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Can Hardback Books Be Recycled?

A thud. One more thud.

Did you hear those?

These are the sounds of books being thrown away into trash cans…

What a cruel way to get rid of them, especially from the ecological perspective!

And still, because books get outdated or damaged and people don’t need them anymore, nearly 640,000 tons of them get to landfills in America yearly, according to research on textbook recycling.

How to tackle this problem from a disposal standpoint? Applying the 3 Rs of Environment, of course. Namely, the reduce-reuse-recycle principle.

Can you put books in the recycling?

Yes, you can, but mostly softbound books. While one ton of recycled paper can save 17 trees, 2.5 square meters of landfill space, about 1440 liters of oil, and nearly 26,500 liters of water.

But can hardback books be recycled?

Yes, but actually no. Strictly speaking, not all of them can be recycled without additional preparation beforehand.

Why? Because not all hardcover books are made of 100% paper.

They may contain plastic, leather, cloth, glue, string, and other materials that cannot be recycled together with paper.

Some recyclers don’t want to accept hardback books due to this reason and often exclude them from the list of recyclables.

So what to do with old hardcover books if these items don’t go into your recycling bin?

How to Recycle Hardcover Books in Alternative Ways that Don’t Feel Wrong

Way #1. Make book donations

how to recycle hardback books

Have an unwanted book with a hardcover on your shelf? And it’s in pretty good condition?

You can always take part in donations. Where to donate to:

  • Libraries (check the local ones or consider general or regional international donations organized by the American Library Association)
  • Schools or theaters (ask locally)
  • Literacy programs (BooksForAfrica, TheGlobalBookExchange, The Pajama Program
  • Non-profit charity organizations (SalvationArmy or Goodwill>)
  • Specific societies working on charitable terms (BooksToPrisoners, BooksThroughBars, OperationPaperback), etc.

Haven’t you called your local library yet? Doubt they’ll accept your hardbound book? Try them.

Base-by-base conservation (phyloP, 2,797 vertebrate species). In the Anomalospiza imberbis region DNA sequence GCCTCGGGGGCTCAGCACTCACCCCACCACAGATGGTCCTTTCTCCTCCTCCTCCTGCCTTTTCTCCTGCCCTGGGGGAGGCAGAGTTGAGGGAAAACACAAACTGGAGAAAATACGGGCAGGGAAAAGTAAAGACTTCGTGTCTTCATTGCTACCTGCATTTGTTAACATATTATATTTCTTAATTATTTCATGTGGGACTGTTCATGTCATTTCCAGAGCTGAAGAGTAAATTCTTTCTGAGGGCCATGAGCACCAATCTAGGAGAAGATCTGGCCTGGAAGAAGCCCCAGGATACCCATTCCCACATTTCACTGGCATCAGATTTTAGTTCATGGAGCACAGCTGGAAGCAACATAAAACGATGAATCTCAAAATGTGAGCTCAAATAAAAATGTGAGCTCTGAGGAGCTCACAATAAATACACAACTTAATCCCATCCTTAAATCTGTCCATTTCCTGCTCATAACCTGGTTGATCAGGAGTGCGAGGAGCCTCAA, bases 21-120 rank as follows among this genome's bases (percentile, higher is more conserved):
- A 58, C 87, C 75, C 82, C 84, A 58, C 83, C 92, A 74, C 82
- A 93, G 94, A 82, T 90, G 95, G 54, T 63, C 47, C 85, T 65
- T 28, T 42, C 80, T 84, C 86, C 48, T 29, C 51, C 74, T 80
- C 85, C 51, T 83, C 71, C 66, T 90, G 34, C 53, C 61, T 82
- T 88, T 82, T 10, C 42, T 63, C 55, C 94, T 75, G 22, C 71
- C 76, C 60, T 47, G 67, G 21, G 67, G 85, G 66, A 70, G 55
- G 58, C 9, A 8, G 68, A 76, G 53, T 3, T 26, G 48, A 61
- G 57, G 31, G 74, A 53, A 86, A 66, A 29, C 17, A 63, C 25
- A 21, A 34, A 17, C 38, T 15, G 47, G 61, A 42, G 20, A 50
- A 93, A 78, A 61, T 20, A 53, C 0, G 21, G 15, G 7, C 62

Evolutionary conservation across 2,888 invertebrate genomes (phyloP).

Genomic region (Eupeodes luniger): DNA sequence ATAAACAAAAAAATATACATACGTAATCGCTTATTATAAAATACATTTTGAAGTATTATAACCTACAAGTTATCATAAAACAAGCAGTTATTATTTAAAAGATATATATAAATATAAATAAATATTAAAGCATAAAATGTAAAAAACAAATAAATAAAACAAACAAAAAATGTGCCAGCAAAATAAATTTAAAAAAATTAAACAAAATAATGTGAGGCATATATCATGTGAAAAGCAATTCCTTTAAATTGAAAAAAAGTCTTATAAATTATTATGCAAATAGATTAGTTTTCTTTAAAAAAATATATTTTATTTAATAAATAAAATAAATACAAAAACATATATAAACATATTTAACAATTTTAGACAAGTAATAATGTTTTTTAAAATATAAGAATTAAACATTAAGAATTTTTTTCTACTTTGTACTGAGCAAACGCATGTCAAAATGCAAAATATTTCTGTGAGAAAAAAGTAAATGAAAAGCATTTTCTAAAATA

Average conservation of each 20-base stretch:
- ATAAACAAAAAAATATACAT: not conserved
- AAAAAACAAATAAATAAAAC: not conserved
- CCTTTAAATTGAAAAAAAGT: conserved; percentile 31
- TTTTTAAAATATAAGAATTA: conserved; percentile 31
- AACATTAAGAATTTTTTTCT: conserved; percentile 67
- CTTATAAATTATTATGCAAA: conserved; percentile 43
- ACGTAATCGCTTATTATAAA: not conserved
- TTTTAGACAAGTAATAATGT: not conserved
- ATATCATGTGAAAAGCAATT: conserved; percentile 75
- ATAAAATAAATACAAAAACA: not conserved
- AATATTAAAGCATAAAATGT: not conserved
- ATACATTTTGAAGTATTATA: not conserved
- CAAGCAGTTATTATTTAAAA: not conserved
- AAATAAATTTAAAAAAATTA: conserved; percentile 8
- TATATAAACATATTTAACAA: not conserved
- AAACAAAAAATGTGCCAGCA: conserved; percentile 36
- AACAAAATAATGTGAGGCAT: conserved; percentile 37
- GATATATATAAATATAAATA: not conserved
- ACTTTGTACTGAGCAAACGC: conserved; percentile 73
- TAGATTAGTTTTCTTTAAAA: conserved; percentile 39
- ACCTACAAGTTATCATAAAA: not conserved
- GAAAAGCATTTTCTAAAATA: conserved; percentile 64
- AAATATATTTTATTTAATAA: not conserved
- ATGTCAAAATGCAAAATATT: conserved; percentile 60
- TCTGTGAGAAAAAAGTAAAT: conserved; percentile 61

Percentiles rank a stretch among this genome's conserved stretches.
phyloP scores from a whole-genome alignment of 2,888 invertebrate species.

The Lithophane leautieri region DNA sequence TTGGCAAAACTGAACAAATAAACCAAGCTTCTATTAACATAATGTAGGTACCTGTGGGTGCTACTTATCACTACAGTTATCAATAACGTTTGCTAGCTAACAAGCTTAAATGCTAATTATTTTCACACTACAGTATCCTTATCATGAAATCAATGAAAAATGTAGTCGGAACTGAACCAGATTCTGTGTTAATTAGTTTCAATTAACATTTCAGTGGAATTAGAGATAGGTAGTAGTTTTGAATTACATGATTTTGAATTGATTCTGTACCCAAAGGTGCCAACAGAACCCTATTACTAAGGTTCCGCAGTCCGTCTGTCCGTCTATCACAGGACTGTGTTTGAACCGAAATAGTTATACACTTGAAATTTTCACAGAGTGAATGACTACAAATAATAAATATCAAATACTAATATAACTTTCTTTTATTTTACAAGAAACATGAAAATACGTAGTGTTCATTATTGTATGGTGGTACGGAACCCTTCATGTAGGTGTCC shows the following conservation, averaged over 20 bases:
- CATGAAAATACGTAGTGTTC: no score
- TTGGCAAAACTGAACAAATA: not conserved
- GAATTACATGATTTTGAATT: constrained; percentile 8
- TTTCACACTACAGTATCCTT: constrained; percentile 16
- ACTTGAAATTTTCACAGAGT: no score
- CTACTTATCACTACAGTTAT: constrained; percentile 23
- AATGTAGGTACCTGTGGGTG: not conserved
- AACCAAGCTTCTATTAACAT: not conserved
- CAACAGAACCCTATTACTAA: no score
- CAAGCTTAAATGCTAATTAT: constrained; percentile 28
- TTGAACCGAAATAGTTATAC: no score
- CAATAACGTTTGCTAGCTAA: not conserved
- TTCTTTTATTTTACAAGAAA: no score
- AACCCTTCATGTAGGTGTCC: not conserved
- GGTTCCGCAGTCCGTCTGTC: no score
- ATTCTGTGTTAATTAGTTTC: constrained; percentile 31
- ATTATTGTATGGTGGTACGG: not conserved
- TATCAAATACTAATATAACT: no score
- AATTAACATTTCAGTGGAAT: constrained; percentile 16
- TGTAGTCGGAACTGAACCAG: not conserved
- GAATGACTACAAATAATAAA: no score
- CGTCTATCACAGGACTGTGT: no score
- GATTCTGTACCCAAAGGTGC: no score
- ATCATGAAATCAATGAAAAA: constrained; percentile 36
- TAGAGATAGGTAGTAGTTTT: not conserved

Have a closer look at some other book dotation programs that may be a great solution to recycling your old hardback books from the reuse standpoint.

Such “giveaways” can breathe new life into your hardcovers.

Way #2. Enjoy bookcrossing

how to recycle hardback books

Yay, another book from a stranger! With a note inside!

Excited to grab one and make someone else share the same feelings?

Try 3 basic types of book exchange offered on the following websites:

  • BookCrossing – release your hardcover book “into the wild” for a stranger to pick it up.
  • Bookmooch – a community that will help you exchange your used books with hard covers.
  • PaperBackSwap – online book swapping club.

You may also google location-specific services for book swaps and places for pick-ups. For example, there’s one in L.A. called Re-Book It.

Way #3. Resell or rent out your books

resell or rent out your books

Got piles of old dusty textbooks or hardback copies that were left as reminders of your happy times at school or college?

Services like BooksRun or BookScouter, for example, give you vast opportunities to sell & rent hardback books. And textbooks, in particular.

Consider some dedicated platforms for textbooks only:

  • CampusBookRentals
  • Cash4Books
  • ECampus
  • BlueRocketBooks
  • BookByte

Another variant for recycling hardcovers is selling them to second-hand bookstores.

If none of the above options is to your liking, you’ve got your Facebook or Instagram accounts, LetGo, Craig’s List, etc.

And where would this list be without a yard sale, after all?

Not interested? Then continue reading to discover one more hack on how to recycle hardcover books.

Way #4. Use hardcovers in a DIY project

use hardcovers in a DIY project

Are there missing pages? Or falling off covers?

Out-of-date educational content and damaged goods, when it comes to hardbound books, can be repurposed in your DIY project. The benefits of books go beyond stress relief and better memory in this case.

You can start with the simplest things and proceed to the most advanced do-it-yourself crafts. But you do want to make something truly useful, right? Why not create a DIY book clock, for instance?

DIY clock

Or perhaps, anything from the smart uses for dusty old books?

Some other ideas for repurposing hardbound books are:

  • Art on pages (draw, paint, or craft on book pages)
  • Zipper book clutches or purses
  • Bookmarks
  • Decorations (for Christmas, for babies, for your pet, for anyone!)
  • Gift pouches, etc.

Do you have a special bond with Pinterest? Dive into the most incredible 32 DIY ideas to reuse hardcovers and paperbacks.

Or go nuts and grow a “tiny garden” inside your hardback book!
book garden

So Сan Hardcover Books Be Recycled?

You might feel that you don’t need to recycle books at all and let the sleeping dog lie in peace in your bookcase, garage, or attic. Or under your bed… (Where else do you keep books?)

Don’t even dare to throw them into the landfill. The spirits of these books will hunt you down and kick your polluter’s ass. Joking, of course.

But seriously – use eco-friendly ways to get rid of your “old pals”.

Or maybe, you’ve got some magic self-recyclable books?

Unfortunately, such ones don’t exist (yet). Wait, there was one! A self-destructing book by James Patterson. But what to do about heaps of other books, particularly those with hardcovers?

Can hardback books be recycled?

Sure, but in a more re-purposeful way. Use at least one of the alternatives to recycle hardback books that we mentioned above and their spirits won’t bother you, we promise.


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